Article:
At Volks Affair, we specialise in German cars: Mercedes-Benz, Audi, Volkswagen and BMW. Over the past month, we have discussed on this blog how three of our four prestige vehicles, Mercedes-Benz, Audi and Volkswagen, name their models. And so over this week and next, we will finish off our nomenclature series by explaining to you how BMW names their machines.

And, like Mercedes-Benz and Audi, it’s all to do with codes.

To begin at the beginning…

How BMW got its name

In 1916, two separate German auto companies, Flugmaschinefabrik Gustav Otto (translated roughly as “Gustav Otto’s Flight Machine Materials”) and Rapp Motorenwerke (Rapp Motorworks), combined. Their new name was Bayerische Flugzeug-Werke (Bavarian Aeroplane Works), or BFW. The Rapp Motorenwerke Company continued to exist elsewhere and went public a year later, changing its name to Bayerische Motoren Werke (Bavarian Motor Works). In 1919, BFW bought out BMW and the company we know today was born. BMW, the conglomeration of these companies, take the date of BFW’s opening, 7 March 1916, as its own.


BMW names: a series of letters and numbers


Since 1972, BMW have used a six-digit code to name their vehicles. The first three digits are numbers and the second three, letters.

The first of the digits represents the series of model, e.g. the 3 series or the 5. The next two, like Mercedes-Benz, are the engine displacement times ten.


The first number


Series Chassis Code Years Made Car Type
1 F20 2011+ 5-door Hatchback
1 F21 2011+ 3-door Hatchback
2 F22 2014+ Coupe, Convertible
2 F45 2014+ Compact MPV
3 F30 2012+ Sedan, Wagon, Gran Coupe
4 F32/F33/F36 2014+ Coupe, Convertible
5 G30 2017+ Sedan, Wagon
6 F12 2010+ Coupe, Convertible, Gran Coupe
7 G11 2016+ Sedan, Coupe
3 Series Gran Turismo   2013+ Progressive Activity Sedan
5 Series Gran Turismo   2009+ Progressive Activity Sedan
BMW i3   2013+ Electric
BMW i8   2014+ Plug-in Hybrid
X1 F48 2016+ Crossover SUV
X3 F25 2010+ Crossover SUV
X4 F26 2014+ Sports Activity Coupe
X5 F15 2014+ Mid-size Crossover
X6 F16 2014+ Sports Activity Coupe
Z4 E89 2009-2016 Sports Roadster


So now we know that the first number responds to the series. For example, the 330d would be a series 3 model. It is a sedan, wagon or Gran Coupe.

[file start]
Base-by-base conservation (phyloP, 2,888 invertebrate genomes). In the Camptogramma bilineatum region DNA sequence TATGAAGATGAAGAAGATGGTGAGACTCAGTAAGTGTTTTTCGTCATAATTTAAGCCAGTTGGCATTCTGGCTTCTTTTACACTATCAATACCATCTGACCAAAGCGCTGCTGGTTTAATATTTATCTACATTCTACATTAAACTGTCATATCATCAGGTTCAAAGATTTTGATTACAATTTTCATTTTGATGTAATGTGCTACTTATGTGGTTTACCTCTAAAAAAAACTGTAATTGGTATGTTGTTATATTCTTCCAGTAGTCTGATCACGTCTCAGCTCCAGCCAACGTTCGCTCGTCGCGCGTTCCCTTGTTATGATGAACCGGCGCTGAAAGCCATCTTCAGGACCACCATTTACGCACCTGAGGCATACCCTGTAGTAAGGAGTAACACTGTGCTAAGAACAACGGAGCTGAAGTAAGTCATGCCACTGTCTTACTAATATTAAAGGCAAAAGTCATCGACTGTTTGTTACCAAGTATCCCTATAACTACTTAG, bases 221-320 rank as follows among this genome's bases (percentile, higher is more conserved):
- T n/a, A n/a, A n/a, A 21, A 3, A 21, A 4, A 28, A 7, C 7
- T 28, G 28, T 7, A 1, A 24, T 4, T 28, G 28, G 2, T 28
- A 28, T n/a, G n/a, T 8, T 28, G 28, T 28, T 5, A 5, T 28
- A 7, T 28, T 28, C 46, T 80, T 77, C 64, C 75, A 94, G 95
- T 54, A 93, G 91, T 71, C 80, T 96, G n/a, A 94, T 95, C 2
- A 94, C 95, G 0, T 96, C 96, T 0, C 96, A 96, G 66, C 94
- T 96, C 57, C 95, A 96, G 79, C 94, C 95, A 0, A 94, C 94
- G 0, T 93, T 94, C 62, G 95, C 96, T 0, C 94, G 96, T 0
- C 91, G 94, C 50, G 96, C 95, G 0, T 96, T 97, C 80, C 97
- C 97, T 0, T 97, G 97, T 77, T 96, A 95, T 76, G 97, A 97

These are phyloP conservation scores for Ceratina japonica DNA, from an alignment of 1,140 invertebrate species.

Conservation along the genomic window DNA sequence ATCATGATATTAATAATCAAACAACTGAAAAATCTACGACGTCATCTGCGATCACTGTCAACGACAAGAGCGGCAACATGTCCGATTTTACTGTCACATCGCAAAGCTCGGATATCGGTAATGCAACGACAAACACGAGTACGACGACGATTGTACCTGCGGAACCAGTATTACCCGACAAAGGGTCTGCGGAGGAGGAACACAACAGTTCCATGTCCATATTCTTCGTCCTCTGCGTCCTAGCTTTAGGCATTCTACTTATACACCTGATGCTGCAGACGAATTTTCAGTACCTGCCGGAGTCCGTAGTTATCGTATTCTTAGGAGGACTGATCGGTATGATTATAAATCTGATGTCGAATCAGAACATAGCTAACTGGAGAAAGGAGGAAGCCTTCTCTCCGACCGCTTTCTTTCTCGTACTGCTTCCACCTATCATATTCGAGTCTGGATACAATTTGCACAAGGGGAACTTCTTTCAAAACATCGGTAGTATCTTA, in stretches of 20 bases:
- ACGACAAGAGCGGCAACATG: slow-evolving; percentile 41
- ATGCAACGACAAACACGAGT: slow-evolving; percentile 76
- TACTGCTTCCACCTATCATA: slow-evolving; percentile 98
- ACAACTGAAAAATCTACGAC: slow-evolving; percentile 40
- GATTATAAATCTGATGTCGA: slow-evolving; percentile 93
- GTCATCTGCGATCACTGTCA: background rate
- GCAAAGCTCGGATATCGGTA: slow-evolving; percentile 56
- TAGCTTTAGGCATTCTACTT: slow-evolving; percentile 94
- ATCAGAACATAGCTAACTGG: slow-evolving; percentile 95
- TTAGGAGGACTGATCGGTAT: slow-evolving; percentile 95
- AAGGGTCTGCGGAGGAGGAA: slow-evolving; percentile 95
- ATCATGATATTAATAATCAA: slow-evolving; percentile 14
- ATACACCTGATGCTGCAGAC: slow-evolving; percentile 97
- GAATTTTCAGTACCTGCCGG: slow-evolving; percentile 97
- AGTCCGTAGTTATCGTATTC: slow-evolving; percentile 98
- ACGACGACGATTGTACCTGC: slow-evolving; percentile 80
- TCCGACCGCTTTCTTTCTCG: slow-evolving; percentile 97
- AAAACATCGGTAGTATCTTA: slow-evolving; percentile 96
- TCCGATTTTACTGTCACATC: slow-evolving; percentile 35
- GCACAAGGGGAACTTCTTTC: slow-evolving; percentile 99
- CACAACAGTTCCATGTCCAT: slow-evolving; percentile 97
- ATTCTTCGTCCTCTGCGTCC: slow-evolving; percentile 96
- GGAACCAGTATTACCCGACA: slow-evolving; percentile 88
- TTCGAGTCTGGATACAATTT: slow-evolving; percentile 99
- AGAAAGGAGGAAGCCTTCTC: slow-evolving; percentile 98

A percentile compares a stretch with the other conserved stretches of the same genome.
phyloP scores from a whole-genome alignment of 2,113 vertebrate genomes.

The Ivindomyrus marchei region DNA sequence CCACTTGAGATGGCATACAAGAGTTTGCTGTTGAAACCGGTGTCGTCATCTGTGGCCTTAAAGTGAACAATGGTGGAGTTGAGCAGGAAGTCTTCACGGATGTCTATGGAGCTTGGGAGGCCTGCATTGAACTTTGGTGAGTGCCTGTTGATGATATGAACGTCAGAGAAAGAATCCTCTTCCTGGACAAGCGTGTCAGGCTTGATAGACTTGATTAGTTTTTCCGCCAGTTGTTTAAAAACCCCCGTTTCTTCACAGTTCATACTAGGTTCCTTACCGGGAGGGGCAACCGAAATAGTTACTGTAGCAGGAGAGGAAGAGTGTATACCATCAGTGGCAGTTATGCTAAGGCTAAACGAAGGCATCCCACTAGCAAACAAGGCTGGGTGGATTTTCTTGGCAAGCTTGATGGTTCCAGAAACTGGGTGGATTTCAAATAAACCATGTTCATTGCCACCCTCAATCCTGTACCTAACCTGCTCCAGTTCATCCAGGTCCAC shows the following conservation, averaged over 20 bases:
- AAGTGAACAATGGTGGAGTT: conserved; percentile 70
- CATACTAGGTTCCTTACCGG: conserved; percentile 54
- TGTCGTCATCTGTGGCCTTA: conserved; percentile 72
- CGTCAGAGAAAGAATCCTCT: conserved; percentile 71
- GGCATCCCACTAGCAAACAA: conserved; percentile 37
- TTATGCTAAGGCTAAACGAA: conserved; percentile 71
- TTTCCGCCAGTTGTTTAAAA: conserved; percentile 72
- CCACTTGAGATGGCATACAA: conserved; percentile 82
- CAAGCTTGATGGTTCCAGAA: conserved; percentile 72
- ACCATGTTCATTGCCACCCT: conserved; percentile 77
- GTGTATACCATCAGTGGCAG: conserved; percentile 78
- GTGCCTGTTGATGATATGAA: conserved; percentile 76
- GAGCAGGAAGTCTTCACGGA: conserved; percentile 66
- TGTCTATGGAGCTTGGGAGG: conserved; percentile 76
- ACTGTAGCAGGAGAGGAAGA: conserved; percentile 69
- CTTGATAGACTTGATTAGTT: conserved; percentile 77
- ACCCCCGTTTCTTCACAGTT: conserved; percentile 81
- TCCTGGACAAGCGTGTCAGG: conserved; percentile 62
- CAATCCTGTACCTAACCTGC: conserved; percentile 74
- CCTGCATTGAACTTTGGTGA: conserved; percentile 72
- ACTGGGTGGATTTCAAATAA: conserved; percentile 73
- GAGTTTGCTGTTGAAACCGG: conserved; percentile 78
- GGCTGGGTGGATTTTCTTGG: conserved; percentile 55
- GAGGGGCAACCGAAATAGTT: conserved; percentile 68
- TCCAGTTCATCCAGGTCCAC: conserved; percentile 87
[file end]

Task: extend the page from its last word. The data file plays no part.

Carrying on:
(To find out more about chassis codes and to what they correspond, join us next week for the second half of our BMW names blog posts!)


The letters

Letter Engine/ Body
C Coupe (dropped after 2006)
C Cabriolet
D Diesel
E Eta (Fuel Efficiency)
H Hydrogen
I Fuel injection
L Long cabin
S Coupe or Convertible
S Sports
T Touring (Wagon or Estate)
T Hatchback
Td Turbo-Diesel
x/ xDrive All-Wheel Drive


So know we can understand a little more about our 330d – it’s a 3 series car (a sedan, wagon or Gran Coupe) with a diesel 3.0L engine.


It’s not so black and white!

 After 2005, BMW ditched the C for coupe, using instead a capital S to signify shape – either coupe or convertible. So depending where it falls in the code, the S may be to do with style or, if lower case, power (it will have a more powerful, sports engine).


Equally confusing, the post-numeral “e” stands for “eta”, the Greek letter. Using the Greek alphabet, however, eta is represented with an “h”.


BMW Names are Finely Tuned Codes

If an L is placed in front of the series number instead of after the engine displacement, this signifies that it is a luxury model.

When an X is capitalised and in front of the series number, it does not signify an all-wheel drive but a cross-over vehicle, such as an SUV hatchback.


And there are more cars than there are engine displacements

The N54B30s both use 3.0L engines, so you would expect both the 328i and the 335i would be named 330i. 330i would mean that the model is from the 3 series and has a 3.0L engine displacement. Like Mercedes-Benz, BMW models share the same volume of engine displacement, so marketing had to take over. The more powerful twin-turbo engine got the higher number and the straight six engine, the lower.


Next time…

There’s so much to BMW codes that we have had to split this blog entry into two!

Wondering about the N54B30 in that last paragraph? Did you notice that it doesn’t fit in with the code we’ve just explained? That’s because it’s not a model code but an engine code.

 Join us next week when we talk you through BMW’s engine and chassis codes.

Until then, Melbourne’s BMW dealership alternative is ready to service, quote and repair your BMW. Contact us today to book in – pick-up and delivery options are available!